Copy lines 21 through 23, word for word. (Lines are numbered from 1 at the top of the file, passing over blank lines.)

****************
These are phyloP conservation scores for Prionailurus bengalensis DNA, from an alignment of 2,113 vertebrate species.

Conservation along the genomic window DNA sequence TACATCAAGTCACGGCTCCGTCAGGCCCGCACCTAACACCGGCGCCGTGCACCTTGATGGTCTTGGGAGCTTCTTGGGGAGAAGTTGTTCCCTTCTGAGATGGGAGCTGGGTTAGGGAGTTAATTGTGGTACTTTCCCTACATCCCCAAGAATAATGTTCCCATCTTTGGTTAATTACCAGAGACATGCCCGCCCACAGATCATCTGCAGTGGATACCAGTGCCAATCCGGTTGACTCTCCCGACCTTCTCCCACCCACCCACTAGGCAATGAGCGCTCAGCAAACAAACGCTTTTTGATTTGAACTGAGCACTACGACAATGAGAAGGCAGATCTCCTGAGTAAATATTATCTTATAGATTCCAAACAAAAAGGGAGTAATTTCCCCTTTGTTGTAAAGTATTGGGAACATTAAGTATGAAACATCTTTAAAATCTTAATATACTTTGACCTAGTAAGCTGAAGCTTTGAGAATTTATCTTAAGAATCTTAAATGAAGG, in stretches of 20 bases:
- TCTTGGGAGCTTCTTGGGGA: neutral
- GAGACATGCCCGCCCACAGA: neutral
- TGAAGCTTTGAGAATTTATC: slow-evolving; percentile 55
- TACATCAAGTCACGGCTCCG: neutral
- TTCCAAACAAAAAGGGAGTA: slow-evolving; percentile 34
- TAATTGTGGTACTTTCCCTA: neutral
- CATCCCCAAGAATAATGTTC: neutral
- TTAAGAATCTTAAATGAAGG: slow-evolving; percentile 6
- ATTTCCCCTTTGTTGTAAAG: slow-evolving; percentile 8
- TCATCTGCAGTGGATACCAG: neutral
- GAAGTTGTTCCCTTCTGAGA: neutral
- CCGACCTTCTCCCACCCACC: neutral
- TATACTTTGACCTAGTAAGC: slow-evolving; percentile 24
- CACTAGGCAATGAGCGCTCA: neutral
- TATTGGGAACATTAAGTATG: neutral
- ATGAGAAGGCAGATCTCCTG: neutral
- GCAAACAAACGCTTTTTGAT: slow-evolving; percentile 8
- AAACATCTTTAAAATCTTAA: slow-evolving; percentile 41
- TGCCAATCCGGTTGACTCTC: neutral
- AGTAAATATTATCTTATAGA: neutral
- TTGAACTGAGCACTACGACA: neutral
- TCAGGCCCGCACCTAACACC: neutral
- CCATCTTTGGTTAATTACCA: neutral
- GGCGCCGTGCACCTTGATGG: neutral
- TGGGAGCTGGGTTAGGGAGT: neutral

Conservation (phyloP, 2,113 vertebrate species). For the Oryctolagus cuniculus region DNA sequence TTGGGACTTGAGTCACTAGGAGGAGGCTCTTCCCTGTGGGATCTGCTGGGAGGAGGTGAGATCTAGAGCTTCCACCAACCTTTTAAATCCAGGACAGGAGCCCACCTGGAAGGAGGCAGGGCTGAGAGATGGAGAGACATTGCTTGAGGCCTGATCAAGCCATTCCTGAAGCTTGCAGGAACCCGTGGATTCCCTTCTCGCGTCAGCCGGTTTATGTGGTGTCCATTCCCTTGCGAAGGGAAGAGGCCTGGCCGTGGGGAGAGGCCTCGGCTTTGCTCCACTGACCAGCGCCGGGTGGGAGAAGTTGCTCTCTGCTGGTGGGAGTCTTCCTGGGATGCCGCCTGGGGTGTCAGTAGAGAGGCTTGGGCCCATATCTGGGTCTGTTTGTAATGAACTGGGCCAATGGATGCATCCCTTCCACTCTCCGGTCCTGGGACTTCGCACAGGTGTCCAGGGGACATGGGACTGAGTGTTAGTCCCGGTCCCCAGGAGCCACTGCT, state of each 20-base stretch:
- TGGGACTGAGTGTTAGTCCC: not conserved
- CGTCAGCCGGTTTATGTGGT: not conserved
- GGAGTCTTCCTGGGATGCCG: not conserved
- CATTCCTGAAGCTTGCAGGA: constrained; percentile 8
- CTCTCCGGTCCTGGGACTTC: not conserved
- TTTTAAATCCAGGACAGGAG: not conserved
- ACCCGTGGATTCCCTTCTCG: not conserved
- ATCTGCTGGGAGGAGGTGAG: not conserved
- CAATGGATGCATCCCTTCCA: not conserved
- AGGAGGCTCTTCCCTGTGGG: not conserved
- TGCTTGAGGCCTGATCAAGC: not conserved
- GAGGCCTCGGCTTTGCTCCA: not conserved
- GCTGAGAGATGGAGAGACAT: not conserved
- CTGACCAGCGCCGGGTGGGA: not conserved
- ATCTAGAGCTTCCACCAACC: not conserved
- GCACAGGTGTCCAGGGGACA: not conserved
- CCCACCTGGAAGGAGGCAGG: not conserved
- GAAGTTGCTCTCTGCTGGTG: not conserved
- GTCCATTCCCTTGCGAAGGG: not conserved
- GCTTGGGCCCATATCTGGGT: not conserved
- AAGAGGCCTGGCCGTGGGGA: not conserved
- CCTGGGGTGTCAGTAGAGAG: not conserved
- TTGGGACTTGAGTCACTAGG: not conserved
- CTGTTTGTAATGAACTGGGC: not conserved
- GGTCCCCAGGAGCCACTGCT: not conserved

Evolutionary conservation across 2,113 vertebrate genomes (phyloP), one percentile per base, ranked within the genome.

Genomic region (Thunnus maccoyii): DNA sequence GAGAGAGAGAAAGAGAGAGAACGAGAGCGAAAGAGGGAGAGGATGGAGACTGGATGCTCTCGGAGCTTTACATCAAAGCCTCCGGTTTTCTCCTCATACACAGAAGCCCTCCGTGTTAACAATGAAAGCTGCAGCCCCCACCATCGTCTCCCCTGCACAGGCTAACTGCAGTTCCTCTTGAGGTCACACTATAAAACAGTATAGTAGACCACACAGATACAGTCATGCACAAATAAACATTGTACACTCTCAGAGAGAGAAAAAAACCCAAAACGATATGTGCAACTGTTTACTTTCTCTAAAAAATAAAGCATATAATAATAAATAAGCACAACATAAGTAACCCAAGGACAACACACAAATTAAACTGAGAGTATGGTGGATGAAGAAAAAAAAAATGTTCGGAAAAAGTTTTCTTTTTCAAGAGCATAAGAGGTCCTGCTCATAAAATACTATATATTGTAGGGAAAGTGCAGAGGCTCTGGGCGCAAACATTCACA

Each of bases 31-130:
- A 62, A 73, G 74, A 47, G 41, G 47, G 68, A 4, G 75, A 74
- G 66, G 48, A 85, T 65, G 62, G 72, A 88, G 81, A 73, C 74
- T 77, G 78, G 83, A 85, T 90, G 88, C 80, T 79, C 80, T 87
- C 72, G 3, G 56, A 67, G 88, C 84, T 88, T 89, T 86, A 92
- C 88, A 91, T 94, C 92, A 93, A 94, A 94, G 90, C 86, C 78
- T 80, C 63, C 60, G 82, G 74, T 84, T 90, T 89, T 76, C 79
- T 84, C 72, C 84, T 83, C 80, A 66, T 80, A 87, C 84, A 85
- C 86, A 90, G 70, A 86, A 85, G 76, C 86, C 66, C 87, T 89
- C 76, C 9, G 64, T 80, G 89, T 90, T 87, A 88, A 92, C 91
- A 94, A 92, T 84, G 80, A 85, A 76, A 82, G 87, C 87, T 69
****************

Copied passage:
- TGCCAATCCGGTTGACTCTC: neutral
- AGTAAATATTATCTTATAGA: neutral
- TTGAACTGAGCACTACGACA: neutral